[invite] Bianca: With perhaps one of the most striking buildings in all of Sydney, the Griffin Willoughby Incinerator built in 1934 now restored to its full glory is home to an art studio, community gallery space and a cafe, The Incinerator. It’s always quite a joy to stumble on little discoveries like this, our grandparents live around the corner and we used to play in Hallstrom Park as kids.
Sunday lunch trade was in full swing when we arrived, our visit co-coincided with the start of spring so we were blessed with gorgeous sunny weather. It’s incredibly family friendly, with an outdoor area and the cosier cafe space, indoors.
With the approaching warmer weather we thought we’d give the colder drinks a whirl. The Pineapple Juice $8.50 got a big tick from me and the short stack. We were equally enamoured with the Chocolate Tim Tam Shake $8.50 and the Acai Smoothie $8.50 (that got a MASSIVE thumbs up from the mother unit and Short Stack).
There are separate breakfast/lunch menus but we were lucky to have the staff organise the pancake & French toast dishes for us but more on those later… I will say the menu prices are on the high side for a cafe but in terms of quality, taste and portion size it’s a fair price to pay.
So good it’s written twice on the online menu, the Crispy zucchini flowers stuffed with haloumi, broad beans and Tunisian tomato salad $24. Delicious, luscious creamy filling, complemented wonderfully by the light crispy batter. We were BLOWN away by the flavour of the tomatoes, in essence, a simple dish but everything was executed wonderfully.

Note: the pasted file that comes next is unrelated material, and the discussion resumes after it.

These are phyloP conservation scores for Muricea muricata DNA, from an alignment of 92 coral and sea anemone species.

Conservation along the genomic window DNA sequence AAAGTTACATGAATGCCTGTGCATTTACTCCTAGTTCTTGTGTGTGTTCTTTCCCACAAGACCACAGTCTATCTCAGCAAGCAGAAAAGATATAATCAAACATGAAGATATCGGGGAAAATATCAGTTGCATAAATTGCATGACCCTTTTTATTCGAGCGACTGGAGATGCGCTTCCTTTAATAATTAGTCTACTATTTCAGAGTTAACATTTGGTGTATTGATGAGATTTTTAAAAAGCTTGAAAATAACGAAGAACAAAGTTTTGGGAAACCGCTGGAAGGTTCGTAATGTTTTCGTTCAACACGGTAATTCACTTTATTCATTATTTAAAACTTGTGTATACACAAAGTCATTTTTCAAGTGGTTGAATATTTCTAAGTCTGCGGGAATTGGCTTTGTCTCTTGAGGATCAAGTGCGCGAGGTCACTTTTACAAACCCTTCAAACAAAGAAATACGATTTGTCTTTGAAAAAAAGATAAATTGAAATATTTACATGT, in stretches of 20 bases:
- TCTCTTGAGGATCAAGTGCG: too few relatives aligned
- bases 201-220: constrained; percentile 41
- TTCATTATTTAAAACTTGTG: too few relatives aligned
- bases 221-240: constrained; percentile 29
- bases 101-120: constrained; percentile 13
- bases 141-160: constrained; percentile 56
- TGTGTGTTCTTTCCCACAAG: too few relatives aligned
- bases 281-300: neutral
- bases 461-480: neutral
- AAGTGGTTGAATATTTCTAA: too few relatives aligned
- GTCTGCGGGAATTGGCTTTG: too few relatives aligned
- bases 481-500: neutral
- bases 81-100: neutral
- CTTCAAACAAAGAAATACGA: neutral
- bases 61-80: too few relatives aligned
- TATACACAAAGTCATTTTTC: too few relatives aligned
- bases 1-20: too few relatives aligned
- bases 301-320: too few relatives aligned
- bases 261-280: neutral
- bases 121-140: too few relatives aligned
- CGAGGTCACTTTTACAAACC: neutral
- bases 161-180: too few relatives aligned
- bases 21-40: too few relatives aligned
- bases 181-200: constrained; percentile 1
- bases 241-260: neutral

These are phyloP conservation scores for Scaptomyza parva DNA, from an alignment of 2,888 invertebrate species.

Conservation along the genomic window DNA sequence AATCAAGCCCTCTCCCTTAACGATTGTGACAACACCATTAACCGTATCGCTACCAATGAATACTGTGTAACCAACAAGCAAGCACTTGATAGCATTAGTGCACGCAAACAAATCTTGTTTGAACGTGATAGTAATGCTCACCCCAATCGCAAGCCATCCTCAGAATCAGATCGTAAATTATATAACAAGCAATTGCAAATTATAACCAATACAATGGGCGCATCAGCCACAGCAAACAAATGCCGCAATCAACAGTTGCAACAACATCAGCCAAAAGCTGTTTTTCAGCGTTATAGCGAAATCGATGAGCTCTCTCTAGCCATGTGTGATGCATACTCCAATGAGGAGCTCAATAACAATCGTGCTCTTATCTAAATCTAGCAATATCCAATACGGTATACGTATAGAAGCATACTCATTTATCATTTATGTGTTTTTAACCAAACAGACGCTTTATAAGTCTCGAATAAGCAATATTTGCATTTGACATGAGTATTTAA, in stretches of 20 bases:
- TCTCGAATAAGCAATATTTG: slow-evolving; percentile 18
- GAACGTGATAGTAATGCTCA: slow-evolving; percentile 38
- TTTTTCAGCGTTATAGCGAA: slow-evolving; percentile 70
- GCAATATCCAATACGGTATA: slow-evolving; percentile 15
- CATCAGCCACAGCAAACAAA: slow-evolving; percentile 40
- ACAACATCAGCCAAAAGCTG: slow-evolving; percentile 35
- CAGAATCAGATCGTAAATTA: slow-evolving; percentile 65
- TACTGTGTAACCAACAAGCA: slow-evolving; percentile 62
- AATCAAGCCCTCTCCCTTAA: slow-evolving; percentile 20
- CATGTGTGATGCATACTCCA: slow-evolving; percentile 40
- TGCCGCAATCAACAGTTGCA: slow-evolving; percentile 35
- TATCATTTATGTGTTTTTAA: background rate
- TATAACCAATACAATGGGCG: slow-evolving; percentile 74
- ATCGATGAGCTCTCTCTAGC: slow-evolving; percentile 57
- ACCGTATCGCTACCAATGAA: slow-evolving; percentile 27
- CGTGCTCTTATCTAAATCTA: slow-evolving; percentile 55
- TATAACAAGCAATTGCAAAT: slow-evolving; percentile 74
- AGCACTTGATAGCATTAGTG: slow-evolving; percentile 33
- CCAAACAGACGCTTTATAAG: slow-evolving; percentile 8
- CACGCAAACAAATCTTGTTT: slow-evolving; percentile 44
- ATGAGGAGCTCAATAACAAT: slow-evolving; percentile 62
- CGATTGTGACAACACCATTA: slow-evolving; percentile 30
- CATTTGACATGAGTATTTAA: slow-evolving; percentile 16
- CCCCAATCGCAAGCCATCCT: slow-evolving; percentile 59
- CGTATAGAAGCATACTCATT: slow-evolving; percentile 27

The staff were keen for us to try a new Trout dish that didn’t quite hit the mark for us. Perhaps more because of the accompanying salad, as the trout was wonderfully flaky and melt in the mouth tender.
The Incinerator Club Sandwich -w/ turkey, bacon, lettuce, corn remoulade & egg $19 was quite the behemoth. You’ll need to unhinge the jaw to get a good gobful of this sandwich. We requested ours without the egg and our only other feedback would be some sort of sauce as it was a little on the dry side. But good clean flavours.
And the dish to travel for, no question. Is Jeff’s handmade basil and ricotta gnocchi with asparagus, Parmesan and burnt butter & sage sauce $25. I was not expecting this dish to be as good as it was… sentiments shared by all of us on the day. Soft, silky smooth gnocchi, generous shavings of parmesan and crisp sage leaves. I even think the Nonni would love this dish!
And the best part of any meal, the sweeties. Both sweet dishes are new to the menu. The Unicorn French Toast with a thick block of spongy brioche, filled with chocolate will definitely hit the spot for those drawn to the sweeter side of life. The berries adding a note of freshness, fairy floss doesn’t really do much for me and used here I’d say it’s more for decorative effect.
My preference for sweets always leans towards pancakes. Shock horror, who knew? And the Apple Crumble Hotcakes are gooduns. Light, airy pancakes. The poached apples added some warmth and freshness (it’s definitely more of a wintery pancake dish) and all tied together by the crunchy crumble. I’m not too well versed in Northside pancakes but this is a very strong option, the pancakes as the base themselves were executed perfectly!
Ness and I already discussed bringing our Nonna back, she’d love it!
*For Food’s Sake dined as guests of The Incinerator.